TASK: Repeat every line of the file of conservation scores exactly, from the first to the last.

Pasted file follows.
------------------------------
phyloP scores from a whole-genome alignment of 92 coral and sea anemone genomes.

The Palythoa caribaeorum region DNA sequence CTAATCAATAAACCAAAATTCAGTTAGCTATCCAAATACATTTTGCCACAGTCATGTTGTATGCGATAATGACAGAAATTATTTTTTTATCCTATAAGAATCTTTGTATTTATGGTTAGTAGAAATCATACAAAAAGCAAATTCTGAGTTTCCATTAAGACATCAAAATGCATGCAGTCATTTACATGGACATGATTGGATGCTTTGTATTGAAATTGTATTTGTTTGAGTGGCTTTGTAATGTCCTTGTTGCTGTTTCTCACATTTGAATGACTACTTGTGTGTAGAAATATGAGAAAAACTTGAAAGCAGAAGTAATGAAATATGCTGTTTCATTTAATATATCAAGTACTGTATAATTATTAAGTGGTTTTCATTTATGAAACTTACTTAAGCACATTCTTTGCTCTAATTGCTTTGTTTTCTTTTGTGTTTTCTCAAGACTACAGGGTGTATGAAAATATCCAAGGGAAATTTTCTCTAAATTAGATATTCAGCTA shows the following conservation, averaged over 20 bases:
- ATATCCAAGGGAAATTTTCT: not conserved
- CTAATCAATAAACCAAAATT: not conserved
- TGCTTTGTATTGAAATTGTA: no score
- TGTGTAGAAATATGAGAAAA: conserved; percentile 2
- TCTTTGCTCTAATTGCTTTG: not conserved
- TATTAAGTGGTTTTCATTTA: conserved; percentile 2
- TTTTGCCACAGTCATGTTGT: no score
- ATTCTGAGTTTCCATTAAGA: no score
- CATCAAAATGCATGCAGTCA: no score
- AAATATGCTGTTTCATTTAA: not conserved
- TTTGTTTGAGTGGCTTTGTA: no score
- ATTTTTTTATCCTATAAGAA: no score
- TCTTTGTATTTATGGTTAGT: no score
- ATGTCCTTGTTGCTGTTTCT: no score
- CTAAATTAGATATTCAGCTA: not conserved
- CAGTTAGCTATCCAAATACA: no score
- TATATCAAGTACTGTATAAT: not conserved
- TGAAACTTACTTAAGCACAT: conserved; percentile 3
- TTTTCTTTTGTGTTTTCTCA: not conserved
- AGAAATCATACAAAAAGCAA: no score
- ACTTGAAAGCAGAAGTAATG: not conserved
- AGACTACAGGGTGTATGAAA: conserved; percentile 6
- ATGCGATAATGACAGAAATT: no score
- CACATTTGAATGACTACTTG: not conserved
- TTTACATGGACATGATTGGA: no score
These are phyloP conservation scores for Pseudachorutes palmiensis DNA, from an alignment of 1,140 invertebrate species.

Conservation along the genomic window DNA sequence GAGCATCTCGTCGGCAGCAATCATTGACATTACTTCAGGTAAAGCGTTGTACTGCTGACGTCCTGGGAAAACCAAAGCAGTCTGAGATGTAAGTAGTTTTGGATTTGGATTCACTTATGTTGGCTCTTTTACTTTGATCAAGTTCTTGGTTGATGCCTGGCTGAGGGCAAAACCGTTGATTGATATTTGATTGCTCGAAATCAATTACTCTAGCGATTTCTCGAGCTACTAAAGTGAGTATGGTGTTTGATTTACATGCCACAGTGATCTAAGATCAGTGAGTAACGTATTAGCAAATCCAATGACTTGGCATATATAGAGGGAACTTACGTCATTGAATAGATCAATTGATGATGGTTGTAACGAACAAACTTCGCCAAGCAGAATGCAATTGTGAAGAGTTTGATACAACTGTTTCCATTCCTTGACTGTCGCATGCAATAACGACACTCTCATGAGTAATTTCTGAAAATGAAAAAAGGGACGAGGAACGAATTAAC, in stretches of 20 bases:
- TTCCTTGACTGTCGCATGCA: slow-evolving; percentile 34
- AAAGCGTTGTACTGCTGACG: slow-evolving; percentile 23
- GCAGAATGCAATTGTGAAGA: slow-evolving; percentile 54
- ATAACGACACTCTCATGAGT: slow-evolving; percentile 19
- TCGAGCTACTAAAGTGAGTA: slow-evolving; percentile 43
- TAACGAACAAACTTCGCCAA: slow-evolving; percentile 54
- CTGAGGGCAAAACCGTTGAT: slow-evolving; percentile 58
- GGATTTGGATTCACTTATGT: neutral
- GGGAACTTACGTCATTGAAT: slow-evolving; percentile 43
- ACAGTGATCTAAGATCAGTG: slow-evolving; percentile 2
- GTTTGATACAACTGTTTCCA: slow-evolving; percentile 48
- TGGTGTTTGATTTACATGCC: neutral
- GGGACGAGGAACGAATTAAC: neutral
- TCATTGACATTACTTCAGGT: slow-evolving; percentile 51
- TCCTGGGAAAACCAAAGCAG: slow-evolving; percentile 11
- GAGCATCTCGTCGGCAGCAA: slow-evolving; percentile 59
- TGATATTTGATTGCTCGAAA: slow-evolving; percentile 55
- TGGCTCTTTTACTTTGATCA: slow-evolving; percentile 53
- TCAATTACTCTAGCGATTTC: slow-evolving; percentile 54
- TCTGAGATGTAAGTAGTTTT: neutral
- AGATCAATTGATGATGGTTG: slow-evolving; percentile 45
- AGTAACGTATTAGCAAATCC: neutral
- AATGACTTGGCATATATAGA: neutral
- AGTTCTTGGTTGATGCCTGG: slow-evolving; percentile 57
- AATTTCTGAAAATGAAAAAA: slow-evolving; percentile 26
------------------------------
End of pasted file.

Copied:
phyloP scores from a whole-genome alignment of 92 coral and sea anemone genomes.

The Palythoa caribaeorum region DNA sequence CTAATCAATAAACCAAAATTCAGTTAGCTATCCAAATACATTTTGCCACAGTCATGTTGTATGCGATAATGACAGAAATTATTTTTTTATCCTATAAGAATCTTTGTATTTATGGTTAGTAGAAATCATACAAAAAGCAAATTCTGAGTTTCCATTAAGACATCAAAATGCATGCAGTCATTTACATGGACATGATTGGATGCTTTGTATTGAAATTGTATTTGTTTGAGTGGCTTTGTAATGTCCTTGTTGCTGTTTCTCACATTTGAATGACTACTTGTGTGTAGAAATATGAGAAAAACTTGAAAGCAGAAGTAATGAAATATGCTGTTTCATTTAATATATCAAGTACTGTATAATTATTAAGTGGTTTTCATTTATGAAACTTACTTAAGCACATTCTTTGCTCTAATTGCTTTGTTTTCTTTTGTGTTTTCTCAAGACTACAGGGTGTATGAAAATATCCAAGGGAAATTTTCTCTAAATTAGATATTCAGCTA shows the following conservation, averaged over 20 bases:
- ATATCCAAGGGAAATTTTCT: not conserved
- CTAATCAATAAACCAAAATT: not conserved
- TGCTTTGTATTGAAATTGTA: no score
- TGTGTAGAAATATGAGAAAA: conserved; percentile 2
- TCTTTGCTCTAATTGCTTTG: not conserved
- TATTAAGTGGTTTTCATTTA: conserved; percentile 2
- TTTTGCCACAGTCATGTTGT: no score
- ATTCTGAGTTTCCATTAAGA: no score
- CATCAAAATGCATGCAGTCA: no score
- AAATATGCTGTTTCATTTAA: not conserved
- TTTGTTTGAGTGGCTTTGTA: no score
- ATTTTTTTATCCTATAAGAA: no score
- TCTTTGTATTTATGGTTAGT: no score
- ATGTCCTTGTTGCTGTTTCT: no score
- CTAAATTAGATATTCAGCTA: not conserved
- CAGTTAGCTATCCAAATACA: no score
- TATATCAAGTACTGTATAAT: not conserved
- TGAAACTTACTTAAGCACAT: conserved; percentile 3
- TTTTCTTTTGTGTTTTCTCA: not conserved
- AGAAATCATACAAAAAGCAA: no score
- ACTTGAAAGCAGAAGTAATG: not conserved
- AGACTACAGGGTGTATGAAA: conserved; percentile 6
- ATGCGATAATGACAGAAATT: no score
- CACATTTGAATGACTACTTG: not conserved
- TTTACATGGACATGATTGGA: no score
These are phyloP conservation scores for Pseudachorutes palmiensis DNA, from an alignment of 1,140 invertebrate species.

Conservation along the genomic window DNA sequence GAGCATCTCGTCGGCAGCAATCATTGACATTACTTCAGGTAAAGCGTTGTACTGCTGACGTCCTGGGAAAACCAAAGCAGTCTGAGATGTAAGTAGTTTTGGATTTGGATTCACTTATGTTGGCTCTTTTACTTTGATCAAGTTCTTGGTTGATGCCTGGCTGAGGGCAAAACCGTTGATTGATATTTGATTGCTCGAAATCAATTACTCTAGCGATTTCTCGAGCTACTAAAGTGAGTATGGTGTTTGATTTACATGCCACAGTGATCTAAGATCAGTGAGTAACGTATTAGCAAATCCAATGACTTGGCATATATAGAGGGAACTTACGTCATTGAATAGATCAATTGATGATGGTTGTAACGAACAAACTTCGCCAAGCAGAATGCAATTGTGAAGAGTTTGATACAACTGTTTCCATTCCTTGACTGTCGCATGCAATAACGACACTCTCATGAGTAATTTCTGAAAATGAAAAAAGGGACGAGGAACGAATTAAC, in stretches of 20 bases:
- TTCCTTGACTGTCGCATGCA: slow-evolving; percentile 34
- AAAGCGTTGTACTGCTGACG: slow-evolving; percentile 23
- GCAGAATGCAATTGTGAAGA: slow-evolving; percentile 54
- ATAACGACACTCTCATGAGT: slow-evolving; percentile 19
- TCGAGCTACTAAAGTGAGTA: slow-evolving; percentile 43
- TAACGAACAAACTTCGCCAA: slow-evolving; percentile 54
- CTGAGGGCAAAACCGTTGAT: slow-evolving; percentile 58
- GGATTTGGATTCACTTATGT: neutral
- GGGAACTTACGTCATTGAAT: slow-evolving; percentile 43
- ACAGTGATCTAAGATCAGTG: slow-evolving; percentile 2
- GTTTGATACAACTGTTTCCA: slow-evolving; percentile 48
- TGGTGTTTGATTTACATGCC: neutral
- GGGACGAGGAACGAATTAAC: neutral
- TCATTGACATTACTTCAGGT: slow-evolving; percentile 51
- TCCTGGGAAAACCAAAGCAG: slow-evolving; percentile 11
- GAGCATCTCGTCGGCAGCAA: slow-evolving; percentile 59
- TGATATTTGATTGCTCGAAA: slow-evolving; percentile 55
- TGGCTCTTTTACTTTGATCA: slow-evolving; percentile 53
- TCAATTACTCTAGCGATTTC: slow-evolving; percentile 54
- TCTGAGATGTAAGTAGTTTT: neutral
- AGATCAATTGATGATGGTTG: slow-evolving; percentile 45
- AGTAACGTATTAGCAAATCC: neutral
- AATGACTTGGCATATATAGA: neutral
- AGTTCTTGGTTGATGCCTGG: slow-evolving; percentile 57
- AATTTCTGAAAATGAAAAAA: slow-evolving; percentile 26